I would also be lying. Once the reader gives up on the idea that any of the author’s heftily visible preparations for a wisecrack will ever yield results — page two is a good spot to call it quits — the book turns out to be not without value. Bryson has the genuine curiosity that comes down through the American tradition of travel-talk reportage from Mark Twain, who rode on stagecoaches and paid attention to the other passengers when they conversed, argued or shot each other. Bryson talks to everyone he meets, visits museums no matter how unpromising, and is generally not afraid to do the corny thing — a very important attribute, because there is nothing like sophistication for cutting you off from experience. A big smile in a rented car, Bryson gets a long way on bonhomie. He can even, despite his relentlessly facetious style, be amusing: perhaps because death and tragedy are involved, his account of the monumental incompetence of Burke and Wills is sufficiently deadpan to elicit an appropriately hilarious response. Burke and Wills’s qualifications for exploring the dead heart of Australia were exactly those of Laurel and Hardy for painting a house, and Bryson, for once, proves that he knows enough about vaudeville not to spoil the comedy with too much whizz-bang punctuation from the band in the pit.

One might say that Bryson has never been in Australia long enough to find much to dislike, but there is a killing description of a bad meal in Darwin to show that he is capable of invective. The bottom line is that he likes Australia, and being so famous he will probably sell millions of books saying so, many of them within Australia itself. But it is becoming a nice question whether there is much room left for visitors from civilization to come flying in and marvel that we have hotels more than two storeys high. Back in the 1950s, there was a story in it when the black musician Winifred Atwell crossed the Pacific to play the piano and liked Sydney so much she wanted to stay. There was another story in it when she wasn’t allowed to. In the razzmatazz of Australia’s current jamboree, it is sometimes forgotten just how narrow-minded Australian society seemed only forty years ago. Sometimes I forget it myself. From the perspective of social-democratic politics I nowadays find the Ming dynasty underrated, but if I had been condemned to live through its protracted decline, would I have wanted to face a future in which I wasn’t allowed to read Portnoy’s Complaint? We were barely allowed to have Portnoy’s complaint. There was a fantastic amount not happening.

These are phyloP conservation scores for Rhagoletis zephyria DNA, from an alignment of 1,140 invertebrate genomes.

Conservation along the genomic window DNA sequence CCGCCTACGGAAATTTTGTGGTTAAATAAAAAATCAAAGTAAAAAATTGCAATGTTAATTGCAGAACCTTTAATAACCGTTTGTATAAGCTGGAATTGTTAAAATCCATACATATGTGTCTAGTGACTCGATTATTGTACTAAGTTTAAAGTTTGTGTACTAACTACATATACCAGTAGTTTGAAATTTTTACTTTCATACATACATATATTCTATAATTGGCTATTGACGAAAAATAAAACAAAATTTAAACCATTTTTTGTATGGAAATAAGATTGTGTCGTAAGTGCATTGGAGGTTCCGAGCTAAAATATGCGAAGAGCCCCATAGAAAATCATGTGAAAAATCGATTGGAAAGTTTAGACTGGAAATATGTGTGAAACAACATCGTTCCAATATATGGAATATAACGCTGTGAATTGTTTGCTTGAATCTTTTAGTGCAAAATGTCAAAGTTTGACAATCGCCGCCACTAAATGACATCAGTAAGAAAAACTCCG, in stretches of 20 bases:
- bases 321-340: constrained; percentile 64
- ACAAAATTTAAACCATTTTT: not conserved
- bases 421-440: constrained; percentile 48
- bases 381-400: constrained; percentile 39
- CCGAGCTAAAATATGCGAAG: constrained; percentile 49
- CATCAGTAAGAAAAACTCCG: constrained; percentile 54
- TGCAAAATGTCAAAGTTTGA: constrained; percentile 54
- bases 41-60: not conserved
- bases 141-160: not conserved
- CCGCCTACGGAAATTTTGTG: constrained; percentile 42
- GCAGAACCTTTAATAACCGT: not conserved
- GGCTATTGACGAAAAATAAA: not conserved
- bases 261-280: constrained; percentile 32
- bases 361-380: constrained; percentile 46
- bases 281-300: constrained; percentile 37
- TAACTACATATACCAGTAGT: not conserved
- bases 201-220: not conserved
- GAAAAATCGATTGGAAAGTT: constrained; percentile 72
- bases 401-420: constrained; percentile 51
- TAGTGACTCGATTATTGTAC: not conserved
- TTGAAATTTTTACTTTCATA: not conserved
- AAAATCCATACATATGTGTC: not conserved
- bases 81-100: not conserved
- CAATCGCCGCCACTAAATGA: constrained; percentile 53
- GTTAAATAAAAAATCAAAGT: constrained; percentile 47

Peter Conrad hasn’t forgotten any of it. His icily scintillating article about his life-long alienation from Tasmania heads up a very keepable special issue of Granta devoted to Australia. Patiently edited by Ian Jack, who must have needed a cattle-prod to corral some of the more elusive among his illustrious contributors, the booklet is clear proof that writers born and raised in Australia are nowadays quite capable of discussing their country’s drawbacks without feeling that they are lending ammunition to foreign philistines. Among the bleak views, Conrad’s is the bleakest. ‘Australian troops were always available to die in Britain’s wars,’ he intones. ‘At Gallipoli, they were used by the imperial generals as cannon fodder...’ The riff is familiar, but less usual is the way in which Conrad detects a more comprehensive imperialism, as an envious world closes in on its last theme park.

Conrad might be on to something here. Those of us who think that Barry Humphries was not just joking when he identified Australia as the newest top dog among nations should remember that this is the age of celebrity, in which to be loved by the whole world is to be in some danger. On the whole, though, Conrad’s article is less a disquisition on geopolitics than a cry from the heart. It was because of his personal circumstances that he thrived as a literary pundit in England. For the same reason, the Englishman Howard Jacobson — whose contribution is as sensuously funny as you might expect — thrived as a literary pundit in Australia. Each man wields a brilliantly inclusive style, but neither has a chance of summing up what has really been going on in Australia since they first passed each other in mid-ocean. For all we know, the key event of the whole period since World War II was something Menzies didn’t do — he didn’t, for example, put Arthur Calwell’s immigration policy into reverse. If Ming had really been so committed to Australia’s future as a British nation, he might have tried to do that. But he didn’t, and the way was left open for his beloved, sleepy, conformist and wowser-ridden country to change in ways he could not predict.